God prefaces this passage specifically with a reminder that the Lord saved them from their bondage of slavery in Egypt. Again, if one becomes poor, he can sell himself into slavery/servitude and be released as was already discussed.

Verse 44 discusses slaves that they may already have from nations around them. They can be bought and sold. It doesn’t say to seek them out or have forced slavery. Hence, it is not giving an endorsement of seeking new slaves or encouraging the slave trade. At this point, the Israelites had just come out of slavery and were about to enter the Holy Land. They shouldn’t have had many servants. Also, this doesn’t restrict other people in cultures around them from selling themselves as bondservants. But as discussed already, there are passages for the proper and godly treatment of servants/slaves.

Sadly, some Israelite kings later tried to institute forced slavery, for example Solomon (1 Kings 9:15) and Rehoboam with Adoniram (1 Kings 12:18). Both fell from favor in God’s sight and were found to follow after evil (1 Kings 11:6; 2 Chronicles 12:14).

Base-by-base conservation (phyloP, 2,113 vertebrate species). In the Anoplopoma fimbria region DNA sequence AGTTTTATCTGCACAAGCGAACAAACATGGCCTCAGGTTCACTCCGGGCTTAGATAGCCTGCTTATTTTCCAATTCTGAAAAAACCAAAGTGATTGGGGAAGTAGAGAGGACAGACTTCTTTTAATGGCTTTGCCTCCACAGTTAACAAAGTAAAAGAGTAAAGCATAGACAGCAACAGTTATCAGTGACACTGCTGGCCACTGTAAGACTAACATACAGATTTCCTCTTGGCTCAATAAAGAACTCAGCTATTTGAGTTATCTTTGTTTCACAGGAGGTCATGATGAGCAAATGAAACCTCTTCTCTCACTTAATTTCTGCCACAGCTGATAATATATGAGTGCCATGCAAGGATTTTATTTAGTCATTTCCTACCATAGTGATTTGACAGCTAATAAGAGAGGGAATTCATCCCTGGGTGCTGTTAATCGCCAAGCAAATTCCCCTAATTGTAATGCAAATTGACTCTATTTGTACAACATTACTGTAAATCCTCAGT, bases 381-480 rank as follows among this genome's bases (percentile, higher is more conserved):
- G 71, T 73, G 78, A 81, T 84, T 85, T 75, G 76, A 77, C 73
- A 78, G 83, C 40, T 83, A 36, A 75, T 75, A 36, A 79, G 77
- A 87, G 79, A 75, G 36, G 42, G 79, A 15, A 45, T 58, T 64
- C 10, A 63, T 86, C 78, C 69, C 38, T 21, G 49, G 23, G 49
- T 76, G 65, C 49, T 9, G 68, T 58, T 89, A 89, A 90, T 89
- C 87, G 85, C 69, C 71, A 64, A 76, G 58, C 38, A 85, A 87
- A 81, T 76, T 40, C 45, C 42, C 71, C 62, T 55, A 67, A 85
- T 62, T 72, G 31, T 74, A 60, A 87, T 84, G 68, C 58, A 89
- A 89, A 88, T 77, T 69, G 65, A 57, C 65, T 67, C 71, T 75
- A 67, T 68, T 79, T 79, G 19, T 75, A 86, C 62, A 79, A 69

Blessed is that servant whom his master will find so doing when he comes. Truly, I say to you that he will make him ruler over all that he has. But if that servant says in his heart, “My master is delaying his coming,” and begins to beat the male and female servants, and to eat and drink and be drunk, the master of that servant will come on a day when he is not looking for him, and at an hour when he is not aware, and will cut him in two and appoint him his portion with the unbelievers. And that servant who knew his master’s will, and did not prepare himself or do according to his will, shall be beaten with many stripes. But he who did not know, yet committed things deserving of stripes, shall be beaten with few. For everyone to whom much is given, from him much will be required; and to whom much has been committed, of him they will ask the more.” (Luke 12:43–48)